grower / Roseburg, Oregon age / 34 crops / Diversified farm with fruits and hay business / Kruse Farms other experience / Fourth generation grower who also manages a large farm market
How did the family farm start? Our family ended up buying a lot of farmland that was in prune production and we operated a prune dryer for years and years. Now the business of prunes has gotten so small in the area the last commercial prune dryer shut down a few years ago.
Now, our farm sends our prunes out of the county to be dried. One thing that’s changed is the California market has found a way to be competitive. They grow a different prune, the French Petite variety.
We grow a big prune, and a lot of our older customers love the old Italian, or Brooks-style prune that has a very different flavor. The California prunes are very efficient to grow and when you look at the bottom line, that’s what keeps an industry growing.
With the diverse crops and the farm market, what was the learning curve like when you returned? When I came back to the farm, I really realized how complex it is, compared to when I was a kid.
I really like to dig into things but I have to limit myself. I can’t put all of my attention into my cherries like a farmer who only grows cherries because of all the other crops I need to tend. For instance during cherry harvest, I’m planting other crops for the farm, and I don’t have the resources to give my all to only one crop. Side crops like alfalfa add an interesting demands on the farm because it’s value is very, very timely.
So, for me, I’ve been trying to figure out how much of my time I need to give to each crop and divide my time appropriately. For the future, I know developing systems for me to allow a less skilled worker could take those tasks off of me.
What things are you hoping to do different than your father or grandfather? Since I’ve been back I’ve been looking at newer growing methods. My grandfather, who’s 84 now, and for somebody who’s been in the business of farming for some 65 years, he has been open to new ways.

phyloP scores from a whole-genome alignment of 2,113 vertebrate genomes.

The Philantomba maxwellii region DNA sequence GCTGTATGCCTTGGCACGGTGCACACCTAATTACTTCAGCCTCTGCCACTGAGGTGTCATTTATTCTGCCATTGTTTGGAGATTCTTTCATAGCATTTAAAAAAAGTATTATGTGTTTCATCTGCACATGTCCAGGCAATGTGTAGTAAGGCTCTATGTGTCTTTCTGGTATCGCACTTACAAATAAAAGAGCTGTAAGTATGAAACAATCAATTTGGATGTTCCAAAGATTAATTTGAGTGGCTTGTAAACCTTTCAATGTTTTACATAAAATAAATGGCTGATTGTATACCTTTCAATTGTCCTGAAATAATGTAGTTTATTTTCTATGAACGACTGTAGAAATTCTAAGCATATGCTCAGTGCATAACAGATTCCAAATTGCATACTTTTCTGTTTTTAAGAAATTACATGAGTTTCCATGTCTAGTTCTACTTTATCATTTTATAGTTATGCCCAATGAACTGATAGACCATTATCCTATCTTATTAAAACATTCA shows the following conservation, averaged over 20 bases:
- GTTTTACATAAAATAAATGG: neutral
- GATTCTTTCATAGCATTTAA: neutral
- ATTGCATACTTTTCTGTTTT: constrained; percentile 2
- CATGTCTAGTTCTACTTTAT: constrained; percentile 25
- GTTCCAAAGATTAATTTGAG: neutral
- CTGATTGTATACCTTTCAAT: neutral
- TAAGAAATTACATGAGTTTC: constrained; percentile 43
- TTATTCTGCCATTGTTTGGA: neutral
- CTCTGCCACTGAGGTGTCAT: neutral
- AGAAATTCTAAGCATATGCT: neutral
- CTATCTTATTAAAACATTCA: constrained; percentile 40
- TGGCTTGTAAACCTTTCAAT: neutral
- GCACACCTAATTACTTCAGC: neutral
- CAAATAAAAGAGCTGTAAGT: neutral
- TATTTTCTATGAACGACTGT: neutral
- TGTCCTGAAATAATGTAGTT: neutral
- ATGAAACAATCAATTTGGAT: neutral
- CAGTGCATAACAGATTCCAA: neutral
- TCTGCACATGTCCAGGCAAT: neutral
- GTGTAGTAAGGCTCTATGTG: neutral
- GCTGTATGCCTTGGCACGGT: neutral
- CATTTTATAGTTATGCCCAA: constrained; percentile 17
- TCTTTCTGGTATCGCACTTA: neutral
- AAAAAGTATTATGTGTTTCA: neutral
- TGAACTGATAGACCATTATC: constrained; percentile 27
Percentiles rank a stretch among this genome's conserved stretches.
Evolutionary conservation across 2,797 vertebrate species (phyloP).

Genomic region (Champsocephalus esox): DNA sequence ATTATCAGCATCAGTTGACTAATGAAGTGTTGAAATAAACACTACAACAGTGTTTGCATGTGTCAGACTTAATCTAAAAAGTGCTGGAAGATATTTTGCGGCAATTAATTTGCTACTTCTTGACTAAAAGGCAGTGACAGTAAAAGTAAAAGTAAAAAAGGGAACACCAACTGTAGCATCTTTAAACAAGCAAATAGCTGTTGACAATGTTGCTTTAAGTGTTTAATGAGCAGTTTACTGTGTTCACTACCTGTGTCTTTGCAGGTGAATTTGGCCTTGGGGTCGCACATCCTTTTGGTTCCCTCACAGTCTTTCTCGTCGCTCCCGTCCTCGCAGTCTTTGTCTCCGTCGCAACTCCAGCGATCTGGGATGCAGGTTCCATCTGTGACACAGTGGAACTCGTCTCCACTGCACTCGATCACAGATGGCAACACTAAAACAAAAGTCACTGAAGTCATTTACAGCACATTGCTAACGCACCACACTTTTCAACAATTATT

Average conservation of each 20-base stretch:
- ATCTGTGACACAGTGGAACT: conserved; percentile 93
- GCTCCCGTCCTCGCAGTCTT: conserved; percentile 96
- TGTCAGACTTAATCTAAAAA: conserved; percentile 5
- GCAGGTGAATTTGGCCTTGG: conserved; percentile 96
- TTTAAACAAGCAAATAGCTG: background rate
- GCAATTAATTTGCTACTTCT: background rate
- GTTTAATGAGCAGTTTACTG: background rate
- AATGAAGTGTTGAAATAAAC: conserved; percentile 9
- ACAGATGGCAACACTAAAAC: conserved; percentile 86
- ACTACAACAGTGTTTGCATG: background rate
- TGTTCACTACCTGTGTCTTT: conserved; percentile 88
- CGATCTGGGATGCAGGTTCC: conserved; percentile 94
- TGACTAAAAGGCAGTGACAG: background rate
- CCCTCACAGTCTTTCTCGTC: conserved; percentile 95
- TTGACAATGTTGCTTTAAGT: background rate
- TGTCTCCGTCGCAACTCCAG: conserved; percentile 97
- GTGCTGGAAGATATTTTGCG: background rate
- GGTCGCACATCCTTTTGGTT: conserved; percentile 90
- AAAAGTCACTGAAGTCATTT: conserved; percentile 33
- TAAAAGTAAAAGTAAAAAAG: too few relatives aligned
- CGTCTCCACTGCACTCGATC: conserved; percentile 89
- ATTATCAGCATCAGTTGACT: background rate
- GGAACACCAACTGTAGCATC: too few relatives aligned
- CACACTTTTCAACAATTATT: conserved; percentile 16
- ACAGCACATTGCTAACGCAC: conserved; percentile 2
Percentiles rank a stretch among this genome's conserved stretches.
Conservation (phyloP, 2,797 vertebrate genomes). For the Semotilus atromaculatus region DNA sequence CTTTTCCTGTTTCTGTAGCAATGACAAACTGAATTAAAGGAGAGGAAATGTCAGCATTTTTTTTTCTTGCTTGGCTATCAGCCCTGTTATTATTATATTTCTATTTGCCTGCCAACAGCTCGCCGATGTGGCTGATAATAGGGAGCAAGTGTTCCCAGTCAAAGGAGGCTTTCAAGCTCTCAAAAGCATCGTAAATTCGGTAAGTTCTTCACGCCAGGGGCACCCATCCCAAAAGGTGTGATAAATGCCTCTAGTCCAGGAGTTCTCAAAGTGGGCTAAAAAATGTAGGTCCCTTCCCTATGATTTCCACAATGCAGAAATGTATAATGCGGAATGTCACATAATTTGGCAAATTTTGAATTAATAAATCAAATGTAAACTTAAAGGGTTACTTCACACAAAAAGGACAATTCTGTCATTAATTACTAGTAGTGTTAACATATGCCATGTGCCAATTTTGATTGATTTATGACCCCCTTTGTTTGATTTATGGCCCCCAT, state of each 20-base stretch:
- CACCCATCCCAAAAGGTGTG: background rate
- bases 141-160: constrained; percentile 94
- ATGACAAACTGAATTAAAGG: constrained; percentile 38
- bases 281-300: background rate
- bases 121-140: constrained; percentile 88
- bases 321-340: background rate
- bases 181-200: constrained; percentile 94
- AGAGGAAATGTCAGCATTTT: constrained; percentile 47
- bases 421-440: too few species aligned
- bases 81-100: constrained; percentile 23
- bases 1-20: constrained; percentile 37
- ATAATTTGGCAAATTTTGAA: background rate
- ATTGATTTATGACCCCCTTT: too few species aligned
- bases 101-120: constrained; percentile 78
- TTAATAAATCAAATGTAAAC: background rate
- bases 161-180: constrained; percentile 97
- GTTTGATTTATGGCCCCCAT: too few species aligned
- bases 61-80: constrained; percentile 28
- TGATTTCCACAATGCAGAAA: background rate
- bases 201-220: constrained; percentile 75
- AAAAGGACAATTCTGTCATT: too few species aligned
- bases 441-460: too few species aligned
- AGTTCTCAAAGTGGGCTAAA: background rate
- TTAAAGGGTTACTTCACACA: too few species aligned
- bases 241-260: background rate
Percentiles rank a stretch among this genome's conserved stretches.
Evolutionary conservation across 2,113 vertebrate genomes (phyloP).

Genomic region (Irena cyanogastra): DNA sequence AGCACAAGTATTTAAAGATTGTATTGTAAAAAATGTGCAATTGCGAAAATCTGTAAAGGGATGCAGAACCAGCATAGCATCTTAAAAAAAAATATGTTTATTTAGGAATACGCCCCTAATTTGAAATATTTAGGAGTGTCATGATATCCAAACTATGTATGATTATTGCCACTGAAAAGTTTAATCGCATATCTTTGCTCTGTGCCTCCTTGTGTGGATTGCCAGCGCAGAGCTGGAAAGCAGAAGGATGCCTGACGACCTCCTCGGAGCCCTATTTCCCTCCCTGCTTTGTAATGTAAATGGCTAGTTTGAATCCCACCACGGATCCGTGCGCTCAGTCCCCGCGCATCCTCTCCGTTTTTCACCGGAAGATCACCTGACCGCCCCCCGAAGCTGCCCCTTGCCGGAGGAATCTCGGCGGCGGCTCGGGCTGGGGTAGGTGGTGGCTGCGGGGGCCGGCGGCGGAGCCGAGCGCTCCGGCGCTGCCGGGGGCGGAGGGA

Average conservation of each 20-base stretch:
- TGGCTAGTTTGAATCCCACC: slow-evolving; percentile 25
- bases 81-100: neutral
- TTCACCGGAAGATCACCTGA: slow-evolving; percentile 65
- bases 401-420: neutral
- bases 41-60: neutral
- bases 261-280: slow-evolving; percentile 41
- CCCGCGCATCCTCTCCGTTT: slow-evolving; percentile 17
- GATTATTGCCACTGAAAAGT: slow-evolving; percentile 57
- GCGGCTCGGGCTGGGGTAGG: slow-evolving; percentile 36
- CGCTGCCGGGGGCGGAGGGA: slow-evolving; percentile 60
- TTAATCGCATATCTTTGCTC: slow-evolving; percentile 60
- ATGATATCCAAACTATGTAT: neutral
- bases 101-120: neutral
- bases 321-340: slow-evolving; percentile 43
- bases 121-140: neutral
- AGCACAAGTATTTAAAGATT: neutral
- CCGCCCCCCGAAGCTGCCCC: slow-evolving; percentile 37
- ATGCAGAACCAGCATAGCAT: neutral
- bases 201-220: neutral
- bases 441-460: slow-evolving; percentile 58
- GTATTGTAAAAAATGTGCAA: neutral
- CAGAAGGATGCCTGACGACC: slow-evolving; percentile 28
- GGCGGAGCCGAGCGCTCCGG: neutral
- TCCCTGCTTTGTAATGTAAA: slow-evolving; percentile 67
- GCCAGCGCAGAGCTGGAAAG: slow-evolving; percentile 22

The latest peach orchard we planted is a high-density, it’s not trellised or anything crazy, but it’s higher density that’s getting away from the open-vase design. It was planted to help eliminate some labor costs and gain some efficiencies and look at a different way of managing the orchard. I would say one of the things I’ve learned is the old ways (of farming) are there for a reason. Simply kicking a tradition out takes a lot of thought.
If you’ve done something a certain way for a long time it should take more than a research paper to change your ways. Traditions are the way they are because they’re tested over time. That said, there’s danger in not looking or considering new ideas. For our farm, there’s a pretty good balance between old and new methods and being able to try new things.
What are looking at 5-10 years down the road? One of the things we are looking at is how we manage our retail farm market. Our main goal is to grow as much of the stuff we sell as we can for retail. We also get a lot of crops from around the area.
If we cannot find area grown fruit, I’m going to look at growing it, especially if I cannot find enough volume to supply the market. That’s why we went into blueberries. In Douglas County, we have one of the best blueberry growers in the country right down the road from us, but it got to the point where they were too busy with their international business to get us a reliable volume of blueberries.
So I needed to grow my own to keep up with demand. A similar thing happened with nectarines. There’s a good chance we’ll be growing pears in the near future as well.
TJ Mullinax joined Good Fruit Grower as digital producer and photojournalist in 2013. He photographs and edits visual stories for the print magazine and online publishing spaces. Along with editorial production, TJ develops and maintains the magazine’s digital products. -- Follow the author: Phone: (509) 853-3519 -- Email